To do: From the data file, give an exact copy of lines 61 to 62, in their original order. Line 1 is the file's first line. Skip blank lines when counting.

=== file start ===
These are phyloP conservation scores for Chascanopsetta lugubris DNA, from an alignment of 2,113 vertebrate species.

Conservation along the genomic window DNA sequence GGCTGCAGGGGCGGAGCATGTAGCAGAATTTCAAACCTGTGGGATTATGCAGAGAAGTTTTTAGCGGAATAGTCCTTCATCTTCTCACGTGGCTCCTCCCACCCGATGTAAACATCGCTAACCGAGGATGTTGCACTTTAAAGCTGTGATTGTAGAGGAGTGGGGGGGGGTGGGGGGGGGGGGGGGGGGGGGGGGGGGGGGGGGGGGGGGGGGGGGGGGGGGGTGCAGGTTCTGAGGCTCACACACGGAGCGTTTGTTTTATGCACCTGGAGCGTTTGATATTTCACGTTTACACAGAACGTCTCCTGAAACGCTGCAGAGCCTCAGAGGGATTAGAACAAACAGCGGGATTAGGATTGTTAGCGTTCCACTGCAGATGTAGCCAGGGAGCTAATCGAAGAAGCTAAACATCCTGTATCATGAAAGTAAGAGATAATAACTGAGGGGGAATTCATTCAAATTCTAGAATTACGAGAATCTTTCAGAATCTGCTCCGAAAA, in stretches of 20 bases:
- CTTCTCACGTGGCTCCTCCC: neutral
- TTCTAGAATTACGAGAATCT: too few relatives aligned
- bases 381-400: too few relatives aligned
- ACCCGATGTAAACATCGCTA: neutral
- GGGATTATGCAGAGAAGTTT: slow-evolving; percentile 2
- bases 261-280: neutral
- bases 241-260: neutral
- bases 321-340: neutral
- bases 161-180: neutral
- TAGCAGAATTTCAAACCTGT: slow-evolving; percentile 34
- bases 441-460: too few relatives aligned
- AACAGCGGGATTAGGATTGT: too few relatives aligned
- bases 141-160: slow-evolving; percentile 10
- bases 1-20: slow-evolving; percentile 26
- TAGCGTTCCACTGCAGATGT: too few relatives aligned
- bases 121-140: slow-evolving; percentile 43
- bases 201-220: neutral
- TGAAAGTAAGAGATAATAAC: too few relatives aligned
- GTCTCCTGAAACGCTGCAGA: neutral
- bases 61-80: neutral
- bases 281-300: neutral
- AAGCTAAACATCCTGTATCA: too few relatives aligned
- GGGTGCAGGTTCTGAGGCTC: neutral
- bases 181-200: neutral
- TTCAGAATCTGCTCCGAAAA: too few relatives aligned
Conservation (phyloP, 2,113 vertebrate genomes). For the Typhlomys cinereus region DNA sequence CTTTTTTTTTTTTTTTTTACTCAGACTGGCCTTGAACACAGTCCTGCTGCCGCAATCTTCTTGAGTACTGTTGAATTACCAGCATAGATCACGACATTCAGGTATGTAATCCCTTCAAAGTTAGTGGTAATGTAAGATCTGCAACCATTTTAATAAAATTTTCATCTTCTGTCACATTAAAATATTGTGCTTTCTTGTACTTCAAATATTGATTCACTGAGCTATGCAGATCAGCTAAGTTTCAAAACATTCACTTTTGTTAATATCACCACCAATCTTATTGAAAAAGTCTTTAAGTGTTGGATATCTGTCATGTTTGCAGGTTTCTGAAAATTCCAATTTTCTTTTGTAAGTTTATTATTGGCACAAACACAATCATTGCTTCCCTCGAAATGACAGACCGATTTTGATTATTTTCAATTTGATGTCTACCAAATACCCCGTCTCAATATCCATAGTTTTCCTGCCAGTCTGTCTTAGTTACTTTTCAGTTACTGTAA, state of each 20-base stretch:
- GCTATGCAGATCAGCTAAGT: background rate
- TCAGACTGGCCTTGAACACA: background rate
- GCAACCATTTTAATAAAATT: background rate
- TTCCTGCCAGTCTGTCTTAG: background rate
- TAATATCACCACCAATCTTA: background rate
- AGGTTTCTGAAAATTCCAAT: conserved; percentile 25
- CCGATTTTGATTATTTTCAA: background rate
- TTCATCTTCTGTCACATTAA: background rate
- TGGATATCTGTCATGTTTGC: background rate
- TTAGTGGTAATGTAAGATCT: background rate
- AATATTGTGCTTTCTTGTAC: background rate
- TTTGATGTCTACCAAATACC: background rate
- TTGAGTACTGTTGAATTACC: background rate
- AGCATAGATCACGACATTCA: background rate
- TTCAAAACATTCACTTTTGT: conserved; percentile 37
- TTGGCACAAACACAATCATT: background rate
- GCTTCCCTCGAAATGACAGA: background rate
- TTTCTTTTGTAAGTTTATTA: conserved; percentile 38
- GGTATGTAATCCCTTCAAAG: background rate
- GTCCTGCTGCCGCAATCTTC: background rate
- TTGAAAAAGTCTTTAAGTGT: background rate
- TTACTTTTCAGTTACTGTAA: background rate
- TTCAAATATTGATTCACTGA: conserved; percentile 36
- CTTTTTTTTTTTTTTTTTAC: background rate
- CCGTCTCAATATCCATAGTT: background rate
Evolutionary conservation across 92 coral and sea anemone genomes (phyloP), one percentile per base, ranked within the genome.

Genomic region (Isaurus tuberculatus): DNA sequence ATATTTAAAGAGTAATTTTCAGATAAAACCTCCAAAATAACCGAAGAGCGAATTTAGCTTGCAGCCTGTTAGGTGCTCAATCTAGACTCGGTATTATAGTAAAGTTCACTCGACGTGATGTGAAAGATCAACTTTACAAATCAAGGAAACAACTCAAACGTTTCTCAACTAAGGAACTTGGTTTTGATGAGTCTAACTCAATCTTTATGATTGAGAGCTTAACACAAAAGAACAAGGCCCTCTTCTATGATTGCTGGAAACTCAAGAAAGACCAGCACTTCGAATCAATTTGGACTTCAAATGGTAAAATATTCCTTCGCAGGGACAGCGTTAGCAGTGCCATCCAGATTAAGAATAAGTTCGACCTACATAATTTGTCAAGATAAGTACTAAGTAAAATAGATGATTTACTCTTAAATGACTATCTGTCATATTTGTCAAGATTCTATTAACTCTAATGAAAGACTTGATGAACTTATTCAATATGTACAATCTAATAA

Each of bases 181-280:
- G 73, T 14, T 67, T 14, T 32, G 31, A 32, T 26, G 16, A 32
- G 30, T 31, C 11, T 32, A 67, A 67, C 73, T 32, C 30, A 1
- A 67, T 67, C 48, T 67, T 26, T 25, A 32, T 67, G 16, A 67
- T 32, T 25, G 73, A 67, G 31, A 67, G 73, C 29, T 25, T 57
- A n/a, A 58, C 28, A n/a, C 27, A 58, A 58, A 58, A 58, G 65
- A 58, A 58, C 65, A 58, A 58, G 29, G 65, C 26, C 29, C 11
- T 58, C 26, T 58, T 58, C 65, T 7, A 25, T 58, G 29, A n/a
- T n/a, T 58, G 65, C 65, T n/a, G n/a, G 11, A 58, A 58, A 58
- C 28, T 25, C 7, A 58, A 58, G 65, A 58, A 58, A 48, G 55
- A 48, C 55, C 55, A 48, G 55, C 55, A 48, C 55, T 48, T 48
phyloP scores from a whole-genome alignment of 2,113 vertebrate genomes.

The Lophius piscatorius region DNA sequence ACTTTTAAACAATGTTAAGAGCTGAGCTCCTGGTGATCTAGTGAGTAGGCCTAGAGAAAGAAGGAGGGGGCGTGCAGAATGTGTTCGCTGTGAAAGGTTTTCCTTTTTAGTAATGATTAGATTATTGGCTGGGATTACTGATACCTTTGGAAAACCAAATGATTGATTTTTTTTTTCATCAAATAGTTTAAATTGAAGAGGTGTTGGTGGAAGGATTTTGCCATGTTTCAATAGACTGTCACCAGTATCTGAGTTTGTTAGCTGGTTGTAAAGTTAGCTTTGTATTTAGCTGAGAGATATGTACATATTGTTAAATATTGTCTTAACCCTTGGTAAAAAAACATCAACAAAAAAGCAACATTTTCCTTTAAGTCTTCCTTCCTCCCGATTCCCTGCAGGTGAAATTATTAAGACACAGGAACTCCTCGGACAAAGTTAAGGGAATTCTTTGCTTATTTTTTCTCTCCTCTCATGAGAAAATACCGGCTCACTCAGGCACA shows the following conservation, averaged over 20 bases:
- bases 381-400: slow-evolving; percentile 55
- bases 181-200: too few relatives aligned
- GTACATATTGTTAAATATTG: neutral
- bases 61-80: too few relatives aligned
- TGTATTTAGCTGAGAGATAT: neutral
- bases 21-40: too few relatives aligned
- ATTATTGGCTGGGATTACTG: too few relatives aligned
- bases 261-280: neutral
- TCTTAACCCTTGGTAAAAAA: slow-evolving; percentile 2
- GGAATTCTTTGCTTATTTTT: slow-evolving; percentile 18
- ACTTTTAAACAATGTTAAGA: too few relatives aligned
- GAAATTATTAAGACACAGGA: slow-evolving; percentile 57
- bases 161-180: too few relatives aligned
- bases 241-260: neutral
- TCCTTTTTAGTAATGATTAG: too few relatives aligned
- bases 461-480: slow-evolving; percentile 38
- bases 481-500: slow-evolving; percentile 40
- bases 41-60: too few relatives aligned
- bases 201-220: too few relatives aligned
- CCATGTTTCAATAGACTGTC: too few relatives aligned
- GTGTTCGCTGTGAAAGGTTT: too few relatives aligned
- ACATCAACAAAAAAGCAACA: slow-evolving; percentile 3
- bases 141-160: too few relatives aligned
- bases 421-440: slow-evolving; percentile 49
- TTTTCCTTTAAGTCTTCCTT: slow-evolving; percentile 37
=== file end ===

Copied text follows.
- A n/a, A 58, C 28, A n/a, C 27, A 58, A 58, A 58, A 58, G 65
- A 58, A 58, C 65, A 58, A 58, G 29, G 65, C 26, C 29, C 11